The Daily Telegraph
African art heads for the mainstream
This is Frieze week in London – normally a bustling time of year with a host of art fairs. Due to Covid-19, though, these fairs – Photo London; the Pavilion of Art & Design and, crucially, both Frieze and its Old Masterly offshoot, Frieze Masters – have migrated online. It’s not surprising; since March, every major international art fair has been cancelled.
However, one London seasonal regular is going ahead physically, albeit in reduced format: 1-54, the fair for modern and contemporary African art at Somerset House. Attendees will be required to wear masks, observe social distancing and follow a one-way system, but director Touria El Glaoui says it was the determination of the galleries that kept it alive. Being relatively small with a core of Londonbased galleries, the fair also benefited from a degree of flexibility offered by Somerset House in terms of cost and payment terms.
Predictably, the event has a political edge. A project called Save My Name tunes into the Black Lives Matter movement with works by a variety of artists (priced from £10,000) describing police abuse and violence. Another is a display of photographs of Syrian refugees and asylum seekers by Leila Alaoui, the French-moroccan activist artist who was killed in a terrorist attack in 2016, aged just 33.
The presence of African art in the capital is boosted by two auctions. Sotheby’s 120-lot sale on Friday is its most valuable yet with a target of near £6 million. Bonhams’ auction on Thursday is half the size and with an estimate nearer £1 million. Leading the Sotheby’s event is the established Ghanaian El Anatsui, with one of his glittering bottle-top tapestries priced at £800,000. But moving up the ranks fast is Ben Enwonwu, a stylised figurative painter and sculptor, who died in 1994.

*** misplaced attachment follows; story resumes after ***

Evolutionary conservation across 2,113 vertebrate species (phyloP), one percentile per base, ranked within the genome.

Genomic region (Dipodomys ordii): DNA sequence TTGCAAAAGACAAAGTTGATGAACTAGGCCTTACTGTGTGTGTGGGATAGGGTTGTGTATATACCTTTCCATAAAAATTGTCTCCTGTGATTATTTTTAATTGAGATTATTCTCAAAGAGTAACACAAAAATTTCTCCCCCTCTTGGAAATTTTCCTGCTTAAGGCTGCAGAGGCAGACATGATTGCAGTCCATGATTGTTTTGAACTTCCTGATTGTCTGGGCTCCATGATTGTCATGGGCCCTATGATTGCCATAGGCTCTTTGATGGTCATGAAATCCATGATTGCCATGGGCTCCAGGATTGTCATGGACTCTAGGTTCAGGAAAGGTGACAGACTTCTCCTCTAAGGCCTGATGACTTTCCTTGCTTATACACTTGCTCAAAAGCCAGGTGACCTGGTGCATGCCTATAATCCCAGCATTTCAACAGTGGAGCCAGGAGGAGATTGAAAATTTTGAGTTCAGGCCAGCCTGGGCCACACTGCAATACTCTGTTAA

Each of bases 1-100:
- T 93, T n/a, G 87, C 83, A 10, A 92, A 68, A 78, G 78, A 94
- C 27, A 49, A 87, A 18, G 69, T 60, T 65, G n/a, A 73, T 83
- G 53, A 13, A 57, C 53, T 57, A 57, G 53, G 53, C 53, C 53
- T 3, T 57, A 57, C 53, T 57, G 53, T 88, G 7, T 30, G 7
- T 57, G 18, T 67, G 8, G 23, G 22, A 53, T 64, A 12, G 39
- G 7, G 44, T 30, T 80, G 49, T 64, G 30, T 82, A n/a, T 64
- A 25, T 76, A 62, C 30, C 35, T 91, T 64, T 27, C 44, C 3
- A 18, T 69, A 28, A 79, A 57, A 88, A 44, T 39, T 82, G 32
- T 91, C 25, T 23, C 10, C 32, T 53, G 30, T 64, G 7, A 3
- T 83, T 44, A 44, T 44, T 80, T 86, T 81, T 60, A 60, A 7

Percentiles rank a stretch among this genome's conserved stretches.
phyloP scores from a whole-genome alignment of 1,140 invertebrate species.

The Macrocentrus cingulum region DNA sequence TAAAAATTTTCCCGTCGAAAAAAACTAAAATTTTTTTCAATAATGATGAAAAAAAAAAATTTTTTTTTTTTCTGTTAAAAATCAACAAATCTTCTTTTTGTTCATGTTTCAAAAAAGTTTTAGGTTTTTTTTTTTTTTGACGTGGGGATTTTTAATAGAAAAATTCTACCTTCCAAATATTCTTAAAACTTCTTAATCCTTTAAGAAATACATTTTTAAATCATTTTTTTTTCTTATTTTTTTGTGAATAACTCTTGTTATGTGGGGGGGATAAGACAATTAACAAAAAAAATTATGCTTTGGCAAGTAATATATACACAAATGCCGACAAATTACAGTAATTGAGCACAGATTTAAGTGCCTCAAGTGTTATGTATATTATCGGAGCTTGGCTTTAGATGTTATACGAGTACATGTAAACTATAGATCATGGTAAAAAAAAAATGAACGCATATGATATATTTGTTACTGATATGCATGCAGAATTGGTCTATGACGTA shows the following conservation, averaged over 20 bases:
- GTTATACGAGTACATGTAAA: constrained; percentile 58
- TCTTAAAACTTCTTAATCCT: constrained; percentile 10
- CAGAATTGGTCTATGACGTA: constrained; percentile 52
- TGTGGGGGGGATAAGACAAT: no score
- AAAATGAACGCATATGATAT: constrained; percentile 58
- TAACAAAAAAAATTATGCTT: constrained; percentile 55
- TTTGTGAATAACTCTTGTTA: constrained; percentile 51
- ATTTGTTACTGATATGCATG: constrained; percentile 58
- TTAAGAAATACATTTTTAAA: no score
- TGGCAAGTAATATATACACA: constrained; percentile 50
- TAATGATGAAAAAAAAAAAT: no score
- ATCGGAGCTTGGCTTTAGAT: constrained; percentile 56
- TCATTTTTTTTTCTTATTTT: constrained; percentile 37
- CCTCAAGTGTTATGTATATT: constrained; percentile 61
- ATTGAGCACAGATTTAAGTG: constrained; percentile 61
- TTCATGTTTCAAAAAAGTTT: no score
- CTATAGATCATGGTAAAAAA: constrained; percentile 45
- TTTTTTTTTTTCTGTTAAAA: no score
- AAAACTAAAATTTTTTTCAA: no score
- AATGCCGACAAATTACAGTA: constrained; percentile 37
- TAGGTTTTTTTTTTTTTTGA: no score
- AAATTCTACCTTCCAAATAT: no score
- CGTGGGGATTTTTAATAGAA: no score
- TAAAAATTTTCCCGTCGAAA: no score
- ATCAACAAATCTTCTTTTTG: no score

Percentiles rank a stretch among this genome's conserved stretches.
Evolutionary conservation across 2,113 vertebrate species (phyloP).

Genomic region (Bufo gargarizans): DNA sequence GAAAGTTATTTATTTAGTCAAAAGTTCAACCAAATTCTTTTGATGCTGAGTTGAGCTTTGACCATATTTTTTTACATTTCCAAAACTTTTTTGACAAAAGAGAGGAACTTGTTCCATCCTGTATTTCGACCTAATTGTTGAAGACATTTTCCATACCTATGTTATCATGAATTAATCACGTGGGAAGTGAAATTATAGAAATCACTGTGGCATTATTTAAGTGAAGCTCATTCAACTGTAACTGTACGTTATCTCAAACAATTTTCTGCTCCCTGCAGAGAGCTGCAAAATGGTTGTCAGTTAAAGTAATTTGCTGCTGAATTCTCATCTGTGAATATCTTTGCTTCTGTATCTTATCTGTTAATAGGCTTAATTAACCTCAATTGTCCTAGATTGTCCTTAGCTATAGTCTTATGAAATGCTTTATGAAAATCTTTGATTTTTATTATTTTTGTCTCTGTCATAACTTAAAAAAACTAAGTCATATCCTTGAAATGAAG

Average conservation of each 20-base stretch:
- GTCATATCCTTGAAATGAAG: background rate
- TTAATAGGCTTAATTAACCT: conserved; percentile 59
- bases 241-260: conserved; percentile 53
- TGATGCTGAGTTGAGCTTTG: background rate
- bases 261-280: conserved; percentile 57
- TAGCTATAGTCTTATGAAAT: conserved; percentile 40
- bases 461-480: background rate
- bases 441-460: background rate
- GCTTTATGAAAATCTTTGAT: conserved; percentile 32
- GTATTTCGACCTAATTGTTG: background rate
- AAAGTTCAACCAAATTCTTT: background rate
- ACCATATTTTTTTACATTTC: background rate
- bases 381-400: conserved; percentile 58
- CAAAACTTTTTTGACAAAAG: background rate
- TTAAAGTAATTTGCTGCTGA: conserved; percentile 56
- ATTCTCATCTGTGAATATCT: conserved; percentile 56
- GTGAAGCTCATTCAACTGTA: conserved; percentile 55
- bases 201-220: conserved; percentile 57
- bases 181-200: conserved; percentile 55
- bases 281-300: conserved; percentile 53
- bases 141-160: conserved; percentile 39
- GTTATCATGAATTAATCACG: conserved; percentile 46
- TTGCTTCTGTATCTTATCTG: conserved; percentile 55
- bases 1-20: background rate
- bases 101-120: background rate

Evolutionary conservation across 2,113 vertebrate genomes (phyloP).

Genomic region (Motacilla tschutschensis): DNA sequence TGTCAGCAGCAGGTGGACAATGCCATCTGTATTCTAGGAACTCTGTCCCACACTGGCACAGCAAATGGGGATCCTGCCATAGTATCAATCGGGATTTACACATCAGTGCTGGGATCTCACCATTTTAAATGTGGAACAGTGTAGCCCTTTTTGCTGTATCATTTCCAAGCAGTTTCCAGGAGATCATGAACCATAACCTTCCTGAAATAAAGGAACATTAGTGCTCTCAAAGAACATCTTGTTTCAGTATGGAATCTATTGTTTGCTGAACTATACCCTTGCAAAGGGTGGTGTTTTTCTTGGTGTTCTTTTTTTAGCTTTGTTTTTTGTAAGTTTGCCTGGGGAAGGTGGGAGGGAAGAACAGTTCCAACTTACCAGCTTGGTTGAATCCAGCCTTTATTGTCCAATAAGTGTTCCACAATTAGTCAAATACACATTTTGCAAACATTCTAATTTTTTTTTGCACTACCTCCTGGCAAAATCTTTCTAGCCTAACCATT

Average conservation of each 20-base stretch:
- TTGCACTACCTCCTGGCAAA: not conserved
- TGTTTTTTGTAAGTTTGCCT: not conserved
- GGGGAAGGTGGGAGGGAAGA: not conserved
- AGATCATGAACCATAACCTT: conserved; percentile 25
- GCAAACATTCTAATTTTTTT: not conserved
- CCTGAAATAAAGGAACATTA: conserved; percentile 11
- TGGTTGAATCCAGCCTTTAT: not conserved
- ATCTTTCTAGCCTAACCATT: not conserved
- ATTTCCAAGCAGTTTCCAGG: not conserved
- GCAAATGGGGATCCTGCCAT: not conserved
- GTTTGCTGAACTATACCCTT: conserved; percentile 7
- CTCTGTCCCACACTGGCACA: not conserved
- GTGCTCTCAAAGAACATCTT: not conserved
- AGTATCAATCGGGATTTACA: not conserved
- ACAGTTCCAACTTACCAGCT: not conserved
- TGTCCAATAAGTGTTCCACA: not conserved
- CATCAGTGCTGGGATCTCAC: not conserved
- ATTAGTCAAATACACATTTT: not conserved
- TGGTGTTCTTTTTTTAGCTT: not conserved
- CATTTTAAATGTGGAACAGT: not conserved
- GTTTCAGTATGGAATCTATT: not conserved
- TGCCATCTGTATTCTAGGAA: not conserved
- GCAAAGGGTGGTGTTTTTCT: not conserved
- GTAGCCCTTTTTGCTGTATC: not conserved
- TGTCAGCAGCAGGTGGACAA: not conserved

Femi Lijadu, one of Nigeria’s most respected art collectors, bought his first Enwonwu, a portrait, in the Eighties for about £200. He now owns 40 works, he says, and that portrait could be worth “tens of thousands”, or maybe more. There are 15 works by Enwonwu at auction this week carrying estimates from £10,000 to £180,000, sums he would never have dreamed of. While he never got rich from art, it is the children of the friends who supported him who benefit from the rise in prices. Five of the Sotheby’s examples came direct from the artist and were passed down in a family who worked in Nigeria in the Seventies.
The most electric price rises though, have been in the African-american and young contemporary categories. Bonhams and Sotheby’s, for instance, both have works by 36-year-old Vienna-based Ghanaian Amoako Boafo, who, three years ago, could hardly get £100 for a painting. His Egon Schiele-influenced work was then spotted on Instagram by successful American artist Kehinde Wiley, who recommended him to all his galleries, and quickly the word went round that Boafo was hot.
One painting recently fetched £675,000, triggering his Los Angeles dealer Bennett Roberts to point a finger at speculators, “wealthy white collectors who are making huge money off of African artists during Black Lives Matter”. Although it is not holding an auction, Christie’s is staging an exhibition, which features one work each from the dealers at 1-54 – a good option for those who can’t get a ticket.
Numerous London galleries are also showing artists of African descent including Gagosian, which gives African-american painter Nathaniel Mary Quinn his first London show. Quinn’s Baconesque collages have risen from £10,000 three years ago to a record £212,500 at auction last year.
The African journey continues at Frieze online where the viewing rooms and talks are dense with Africandiaspora artists and thinkers. Perhaps the most remarkable is the selection of works by Enwonwu with the Kó gallery from Lagos (£30,000 to £300,000) – the first time he or the gallery have featured in an international fair of this standing.
Kó is run by Kavita Chellaram, who started the Arthouse auctions in Lagos in 2007 which were at the helm of the Enwonwu price revolution. Chellaram no doubt believes he might achieve greater recognition through Frieze Masters, with its global brand and track record of attracting international collectors and museum curators. Gradually, African art is filtering its way into the mainstream.
‘Nathaniel Mary Quinn’s Baconlike collages have risen from £10,000 three years ago to a record £212,500 last year’